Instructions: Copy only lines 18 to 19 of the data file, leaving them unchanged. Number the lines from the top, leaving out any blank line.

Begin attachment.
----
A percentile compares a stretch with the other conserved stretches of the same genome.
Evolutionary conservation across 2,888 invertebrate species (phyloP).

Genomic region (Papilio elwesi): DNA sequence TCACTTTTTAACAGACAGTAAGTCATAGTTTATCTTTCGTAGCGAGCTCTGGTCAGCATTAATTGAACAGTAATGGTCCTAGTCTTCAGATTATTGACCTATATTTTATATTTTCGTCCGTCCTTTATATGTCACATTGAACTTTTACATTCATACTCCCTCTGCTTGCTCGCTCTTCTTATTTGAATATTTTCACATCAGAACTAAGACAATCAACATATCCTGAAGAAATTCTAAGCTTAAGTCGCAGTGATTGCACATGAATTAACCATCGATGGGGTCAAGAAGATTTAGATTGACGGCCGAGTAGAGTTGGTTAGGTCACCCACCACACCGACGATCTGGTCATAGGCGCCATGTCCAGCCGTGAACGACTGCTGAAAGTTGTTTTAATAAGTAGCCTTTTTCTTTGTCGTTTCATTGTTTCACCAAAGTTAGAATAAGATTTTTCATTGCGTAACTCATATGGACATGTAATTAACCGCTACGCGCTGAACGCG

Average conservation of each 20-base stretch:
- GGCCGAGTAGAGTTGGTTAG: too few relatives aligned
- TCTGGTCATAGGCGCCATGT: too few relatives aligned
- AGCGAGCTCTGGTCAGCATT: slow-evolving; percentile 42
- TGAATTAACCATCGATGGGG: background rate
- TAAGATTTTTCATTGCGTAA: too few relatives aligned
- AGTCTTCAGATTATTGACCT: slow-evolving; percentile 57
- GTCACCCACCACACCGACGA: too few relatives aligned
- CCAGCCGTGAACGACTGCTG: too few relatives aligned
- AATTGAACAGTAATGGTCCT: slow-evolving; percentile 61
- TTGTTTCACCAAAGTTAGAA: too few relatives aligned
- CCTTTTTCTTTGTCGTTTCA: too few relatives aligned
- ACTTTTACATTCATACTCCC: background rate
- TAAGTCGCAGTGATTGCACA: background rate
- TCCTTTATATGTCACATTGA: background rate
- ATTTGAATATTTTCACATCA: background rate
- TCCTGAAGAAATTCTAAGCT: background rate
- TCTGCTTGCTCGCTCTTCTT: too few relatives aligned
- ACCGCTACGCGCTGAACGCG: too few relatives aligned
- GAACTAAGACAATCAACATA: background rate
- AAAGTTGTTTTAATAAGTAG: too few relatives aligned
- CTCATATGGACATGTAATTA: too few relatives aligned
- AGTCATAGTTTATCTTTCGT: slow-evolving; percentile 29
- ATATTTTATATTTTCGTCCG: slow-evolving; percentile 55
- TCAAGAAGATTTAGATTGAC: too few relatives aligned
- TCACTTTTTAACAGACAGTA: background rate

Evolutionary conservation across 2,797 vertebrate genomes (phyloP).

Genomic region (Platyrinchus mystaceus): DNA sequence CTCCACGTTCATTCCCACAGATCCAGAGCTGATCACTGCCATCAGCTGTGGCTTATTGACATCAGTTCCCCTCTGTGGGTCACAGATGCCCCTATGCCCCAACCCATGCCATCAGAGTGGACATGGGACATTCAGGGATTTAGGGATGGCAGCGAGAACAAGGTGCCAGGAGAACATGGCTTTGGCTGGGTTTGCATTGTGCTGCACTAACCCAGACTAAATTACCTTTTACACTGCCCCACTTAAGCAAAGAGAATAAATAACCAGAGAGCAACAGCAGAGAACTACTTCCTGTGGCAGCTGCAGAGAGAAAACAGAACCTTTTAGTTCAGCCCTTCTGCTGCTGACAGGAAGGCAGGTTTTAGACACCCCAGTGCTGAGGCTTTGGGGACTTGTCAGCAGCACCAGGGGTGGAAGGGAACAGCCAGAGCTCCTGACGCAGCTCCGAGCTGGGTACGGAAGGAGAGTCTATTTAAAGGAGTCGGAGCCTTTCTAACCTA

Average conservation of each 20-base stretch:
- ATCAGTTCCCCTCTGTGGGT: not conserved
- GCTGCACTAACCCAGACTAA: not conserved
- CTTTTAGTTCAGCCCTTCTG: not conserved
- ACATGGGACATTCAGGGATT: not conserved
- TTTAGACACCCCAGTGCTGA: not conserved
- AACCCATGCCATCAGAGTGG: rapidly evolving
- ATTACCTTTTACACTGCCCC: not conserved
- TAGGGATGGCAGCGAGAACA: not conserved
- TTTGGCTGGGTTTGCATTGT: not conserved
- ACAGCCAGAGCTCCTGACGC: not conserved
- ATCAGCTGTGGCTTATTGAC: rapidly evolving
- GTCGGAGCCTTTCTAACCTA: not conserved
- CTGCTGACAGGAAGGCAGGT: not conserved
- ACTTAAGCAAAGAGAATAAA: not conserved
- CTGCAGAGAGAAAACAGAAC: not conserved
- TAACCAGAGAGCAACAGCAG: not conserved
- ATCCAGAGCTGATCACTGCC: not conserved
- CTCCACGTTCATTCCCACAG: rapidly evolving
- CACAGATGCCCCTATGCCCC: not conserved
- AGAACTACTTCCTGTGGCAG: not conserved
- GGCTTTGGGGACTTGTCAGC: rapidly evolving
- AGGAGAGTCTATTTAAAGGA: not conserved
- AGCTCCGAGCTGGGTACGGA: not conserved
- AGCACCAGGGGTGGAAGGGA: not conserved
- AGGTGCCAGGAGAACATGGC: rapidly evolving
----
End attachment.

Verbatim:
- TCCTTTATATGTCACATTGA: background rate
- ATTTGAATATTTTCACATCA: background rate